English literature is rich and has a long history. One of the most famous pieces is the ancient Beowulf, written by an unknown Anglo-Saxon author a thousand years ago and considered to this day as a national treasure. Through the ages, England has produced some of the finest authors in history. These include figures such as John Wycliffe, Geoffrey Chaucer, and the world famous William Shakespeare. There are many more writers of distinction and genius of English origin, indeed, too many to enumerate at this time, but the weight of the quality of English literature has and will continue to leave a lasting mark on the world.

English Society


English society at one time was composed of a fairly homogeneous grouping of people, but over the span of thousands of years, the arrival and integration of many groups introduced many different factors into the social equation. The Celts, the Anglo-Saxons, the Romans, and other lesser known groups, each with their distinctive ethnic stamp, have produced an interesting and varied legacy that is still with us today. Modern English society is a social melting-pot, with representatives from countries around the globe. They each bring different customs and beliefs into the mix, and this makes for a dynamic and evolving social scene. That being said, the English do have a long standing, well established, and respected class system which is embodied in the Royal Family. This mix of the old and the new gives England a unique and interesting social flavor.

English Clothing


Like the rest of English culture, English clothing has a long and varied history. Early Celtic garb was and is well known for its quality. The cloth was usually woven wool, but silk, linen, leather, and other materials were also used. The basic outfit for males and females was the tunic, which was often worn with leggings, a belt, and in many areas a skirt-like garment known as a kilt. They often made use of natural dyes, and favored bright colors. Most Celts also wore the garment known as the cloak over their inner garments, and the length of the cloak signified the status of the wearer.

From the era of the Anglo-Saxons until the end of the middle ages, the same style of dress persisted, the tunic, trousers, leggings and cloak continuing to to be used as the common mode of dress.

The 1600's through the 1800's featured a change in the style of dress. Men began wearing outfits consisting of breeches, a jacket, and a knee length coat known as a justaucorps. Women's fashion also began to change radically, with elaborate gowns, petticoats, and chemises being introduced.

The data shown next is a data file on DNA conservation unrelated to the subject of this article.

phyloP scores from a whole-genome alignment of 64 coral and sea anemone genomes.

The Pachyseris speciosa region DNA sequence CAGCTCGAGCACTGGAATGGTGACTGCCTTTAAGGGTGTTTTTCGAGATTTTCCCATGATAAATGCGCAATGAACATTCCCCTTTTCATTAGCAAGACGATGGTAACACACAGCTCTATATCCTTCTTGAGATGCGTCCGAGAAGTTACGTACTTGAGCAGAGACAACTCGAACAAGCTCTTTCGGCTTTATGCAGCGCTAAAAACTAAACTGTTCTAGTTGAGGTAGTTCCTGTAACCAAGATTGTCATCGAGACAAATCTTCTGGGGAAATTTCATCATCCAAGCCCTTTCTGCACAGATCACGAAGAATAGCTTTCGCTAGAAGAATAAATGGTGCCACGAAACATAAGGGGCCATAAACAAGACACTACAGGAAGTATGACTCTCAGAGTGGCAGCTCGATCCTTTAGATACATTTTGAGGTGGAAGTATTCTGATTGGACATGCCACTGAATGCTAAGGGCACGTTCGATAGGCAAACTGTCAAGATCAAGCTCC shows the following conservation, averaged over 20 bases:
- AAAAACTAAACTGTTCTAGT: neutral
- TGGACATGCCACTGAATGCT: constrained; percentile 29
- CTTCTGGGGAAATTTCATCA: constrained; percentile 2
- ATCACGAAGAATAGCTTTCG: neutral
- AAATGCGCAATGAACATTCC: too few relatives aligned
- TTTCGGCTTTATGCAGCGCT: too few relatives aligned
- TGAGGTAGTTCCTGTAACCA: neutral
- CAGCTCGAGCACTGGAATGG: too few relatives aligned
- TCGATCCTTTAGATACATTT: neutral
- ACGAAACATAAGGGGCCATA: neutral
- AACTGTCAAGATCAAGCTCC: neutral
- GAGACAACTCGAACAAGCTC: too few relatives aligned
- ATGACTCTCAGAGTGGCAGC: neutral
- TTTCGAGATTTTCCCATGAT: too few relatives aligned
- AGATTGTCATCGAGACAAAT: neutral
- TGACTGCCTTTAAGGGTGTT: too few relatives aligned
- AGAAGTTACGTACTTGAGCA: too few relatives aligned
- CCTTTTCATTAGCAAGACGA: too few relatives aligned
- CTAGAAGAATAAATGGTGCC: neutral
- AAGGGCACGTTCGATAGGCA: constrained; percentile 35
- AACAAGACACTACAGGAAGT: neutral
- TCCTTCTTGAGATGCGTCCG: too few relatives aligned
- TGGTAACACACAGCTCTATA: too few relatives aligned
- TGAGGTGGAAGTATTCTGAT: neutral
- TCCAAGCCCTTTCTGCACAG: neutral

The Victorian era, for men, saw the introduction of clothing items such as top hats, vests, frock coats, cravats, and walking sticks. Women saw continued use of gowns, petticoats, chemises, and various types of hats. As the era wore on, women's fashion enjoyed many small, continuous changes in style.

Modern English clothing and modes of dress can be generally described as western, with the business suit as the dominant form of formal wear for men; many women will wear a business dress at work or during formal functions. On the casual end, there is much more diversity of garment, with the style of dress limited only to the individuals imagination and lifestyle.

English Cuisine


Modern English cuisine is as diverse as its population. With representatives from Asia, Africa, South America, the Middle East, and other places, England offers a wide variety of dishes sure to please any palate. There are, however, a few traditional dishes to be mentioned. Among these are fish and chips, bangers (sausages) and mash, strawberries and cream, and meat pie. The English also brew many famous and quality beers, wines, and liquors, many of which are known the world over for their flavor and quality.

Traditional English Festivities


England features many festivals, some of them historic, others contemporary. One of the most famous of these is Guy Fawkes Night, celebrated to commemorate a failed plot to assassinate the king. Other well known festivities include the Queen's Jubilee, and the Bedfordshyre Medieval Fair. There is a long list of other functions, festivities, and events throughout England all year long, and this reflects the fun loving spirit of the English.

In conclusion, England has an amazing and fascinating history, and the cultures that contributed to that history laid the groundwork for the dynamic and vital culture that is modern England.

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Last Updated on: October 21st, 2017